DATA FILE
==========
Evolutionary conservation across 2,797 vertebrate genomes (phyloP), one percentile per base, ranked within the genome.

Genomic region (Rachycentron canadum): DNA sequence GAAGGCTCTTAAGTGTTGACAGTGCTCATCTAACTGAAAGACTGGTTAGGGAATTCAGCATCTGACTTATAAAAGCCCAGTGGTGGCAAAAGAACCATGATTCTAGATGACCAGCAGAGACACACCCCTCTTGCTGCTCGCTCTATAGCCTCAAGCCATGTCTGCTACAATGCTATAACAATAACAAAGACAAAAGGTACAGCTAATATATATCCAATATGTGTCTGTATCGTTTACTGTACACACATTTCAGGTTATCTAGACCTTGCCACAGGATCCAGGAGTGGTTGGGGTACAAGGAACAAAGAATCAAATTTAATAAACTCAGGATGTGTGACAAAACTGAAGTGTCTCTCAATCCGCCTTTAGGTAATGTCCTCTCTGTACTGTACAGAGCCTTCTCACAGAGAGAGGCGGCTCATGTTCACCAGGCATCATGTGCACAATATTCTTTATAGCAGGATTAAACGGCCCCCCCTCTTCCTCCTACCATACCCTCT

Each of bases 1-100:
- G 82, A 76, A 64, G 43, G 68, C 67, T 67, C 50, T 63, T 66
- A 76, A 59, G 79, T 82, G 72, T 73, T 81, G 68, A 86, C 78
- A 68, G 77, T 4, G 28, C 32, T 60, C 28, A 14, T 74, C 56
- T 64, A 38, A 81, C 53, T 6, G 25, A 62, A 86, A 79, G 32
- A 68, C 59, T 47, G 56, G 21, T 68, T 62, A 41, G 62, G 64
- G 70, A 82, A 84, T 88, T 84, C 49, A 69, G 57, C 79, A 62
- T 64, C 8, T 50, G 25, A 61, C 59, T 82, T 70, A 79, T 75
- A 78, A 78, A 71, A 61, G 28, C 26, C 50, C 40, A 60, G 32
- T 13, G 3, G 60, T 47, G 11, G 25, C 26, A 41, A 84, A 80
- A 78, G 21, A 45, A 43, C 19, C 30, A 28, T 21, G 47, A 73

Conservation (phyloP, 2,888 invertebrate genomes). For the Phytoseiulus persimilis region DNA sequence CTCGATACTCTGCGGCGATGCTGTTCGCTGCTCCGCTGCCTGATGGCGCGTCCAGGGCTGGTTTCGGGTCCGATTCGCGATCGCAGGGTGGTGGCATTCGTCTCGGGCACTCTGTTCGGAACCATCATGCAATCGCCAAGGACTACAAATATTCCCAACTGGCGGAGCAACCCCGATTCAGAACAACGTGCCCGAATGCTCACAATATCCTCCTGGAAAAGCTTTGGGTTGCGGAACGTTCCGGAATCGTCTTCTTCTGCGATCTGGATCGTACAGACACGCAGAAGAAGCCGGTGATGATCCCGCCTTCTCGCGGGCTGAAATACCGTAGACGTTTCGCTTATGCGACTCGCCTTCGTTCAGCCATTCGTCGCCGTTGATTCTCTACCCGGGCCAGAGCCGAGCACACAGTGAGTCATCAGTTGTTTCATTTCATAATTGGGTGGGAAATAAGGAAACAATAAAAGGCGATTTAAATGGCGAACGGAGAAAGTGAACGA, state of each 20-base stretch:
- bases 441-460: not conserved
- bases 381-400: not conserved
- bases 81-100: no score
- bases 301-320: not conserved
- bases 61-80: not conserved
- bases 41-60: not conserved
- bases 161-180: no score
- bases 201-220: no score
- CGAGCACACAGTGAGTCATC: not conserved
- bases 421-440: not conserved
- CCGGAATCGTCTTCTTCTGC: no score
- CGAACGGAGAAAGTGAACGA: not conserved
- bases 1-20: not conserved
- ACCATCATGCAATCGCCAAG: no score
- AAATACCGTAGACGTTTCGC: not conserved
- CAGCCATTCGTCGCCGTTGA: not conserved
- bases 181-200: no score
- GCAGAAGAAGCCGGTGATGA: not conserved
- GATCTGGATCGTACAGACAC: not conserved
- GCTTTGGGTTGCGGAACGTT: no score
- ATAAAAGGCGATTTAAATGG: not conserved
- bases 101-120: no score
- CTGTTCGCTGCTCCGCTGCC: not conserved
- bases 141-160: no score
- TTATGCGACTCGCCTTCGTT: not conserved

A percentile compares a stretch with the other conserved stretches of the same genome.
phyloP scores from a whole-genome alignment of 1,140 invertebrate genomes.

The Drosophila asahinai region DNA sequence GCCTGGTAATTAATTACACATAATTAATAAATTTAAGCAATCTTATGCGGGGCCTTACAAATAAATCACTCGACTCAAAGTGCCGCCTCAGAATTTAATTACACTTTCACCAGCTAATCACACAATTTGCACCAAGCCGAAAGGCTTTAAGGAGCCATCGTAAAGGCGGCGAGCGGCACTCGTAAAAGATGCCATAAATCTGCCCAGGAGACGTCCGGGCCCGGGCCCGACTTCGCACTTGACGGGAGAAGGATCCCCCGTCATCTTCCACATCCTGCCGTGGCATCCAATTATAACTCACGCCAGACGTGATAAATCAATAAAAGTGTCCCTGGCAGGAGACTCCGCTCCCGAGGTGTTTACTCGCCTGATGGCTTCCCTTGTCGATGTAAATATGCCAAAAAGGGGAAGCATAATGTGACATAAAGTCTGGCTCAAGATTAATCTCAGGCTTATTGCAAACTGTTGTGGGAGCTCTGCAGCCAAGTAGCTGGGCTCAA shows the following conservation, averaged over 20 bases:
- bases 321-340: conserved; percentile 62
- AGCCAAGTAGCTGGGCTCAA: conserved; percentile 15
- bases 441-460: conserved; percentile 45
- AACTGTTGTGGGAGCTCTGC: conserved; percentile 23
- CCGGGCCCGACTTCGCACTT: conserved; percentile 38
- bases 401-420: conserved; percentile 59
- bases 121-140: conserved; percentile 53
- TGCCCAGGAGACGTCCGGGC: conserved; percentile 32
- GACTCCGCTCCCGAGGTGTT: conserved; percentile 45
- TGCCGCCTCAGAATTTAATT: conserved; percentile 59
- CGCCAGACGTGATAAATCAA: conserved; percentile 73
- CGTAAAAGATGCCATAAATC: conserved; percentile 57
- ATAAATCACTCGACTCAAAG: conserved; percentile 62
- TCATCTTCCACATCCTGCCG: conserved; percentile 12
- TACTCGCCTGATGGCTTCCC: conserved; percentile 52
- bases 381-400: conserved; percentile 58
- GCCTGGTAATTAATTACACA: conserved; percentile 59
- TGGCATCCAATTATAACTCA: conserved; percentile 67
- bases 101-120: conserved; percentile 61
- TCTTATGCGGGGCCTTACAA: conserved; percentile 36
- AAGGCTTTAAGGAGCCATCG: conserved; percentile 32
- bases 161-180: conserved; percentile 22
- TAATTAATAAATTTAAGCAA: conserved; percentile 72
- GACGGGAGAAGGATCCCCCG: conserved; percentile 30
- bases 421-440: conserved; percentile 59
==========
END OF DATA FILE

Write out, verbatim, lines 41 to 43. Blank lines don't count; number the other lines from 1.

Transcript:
phyloP scores from a whole-genome alignment of 1,140 invertebrate genomes.

The Drosophila asahinai region DNA sequence GCCTGGTAATTAATTACACATAATTAATAAATTTAAGCAATCTTATGCGGGGCCTTACAAATAAATCACTCGACTCAAAGTGCCGCCTCAGAATTTAATTACACTTTCACCAGCTAATCACACAATTTGCACCAAGCCGAAAGGCTTTAAGGAGCCATCGTAAAGGCGGCGAGCGGCACTCGTAAAAGATGCCATAAATCTGCCCAGGAGACGTCCGGGCCCGGGCCCGACTTCGCACTTGACGGGAGAAGGATCCCCCGTCATCTTCCACATCCTGCCGTGGCATCCAATTATAACTCACGCCAGACGTGATAAATCAATAAAAGTGTCCCTGGCAGGAGACTCCGCTCCCGAGGTGTTTACTCGCCTGATGGCTTCCCTTGTCGATGTAAATATGCCAAAAAGGGGAAGCATAATGTGACATAAAGTCTGGCTCAAGATTAATCTCAGGCTTATTGCAAACTGTTGTGGGAGCTCTGCAGCCAAGTAGCTGGGCTCAA shows the following conservation, averaged over 20 bases:
- bases 321-340: conserved; percentile 62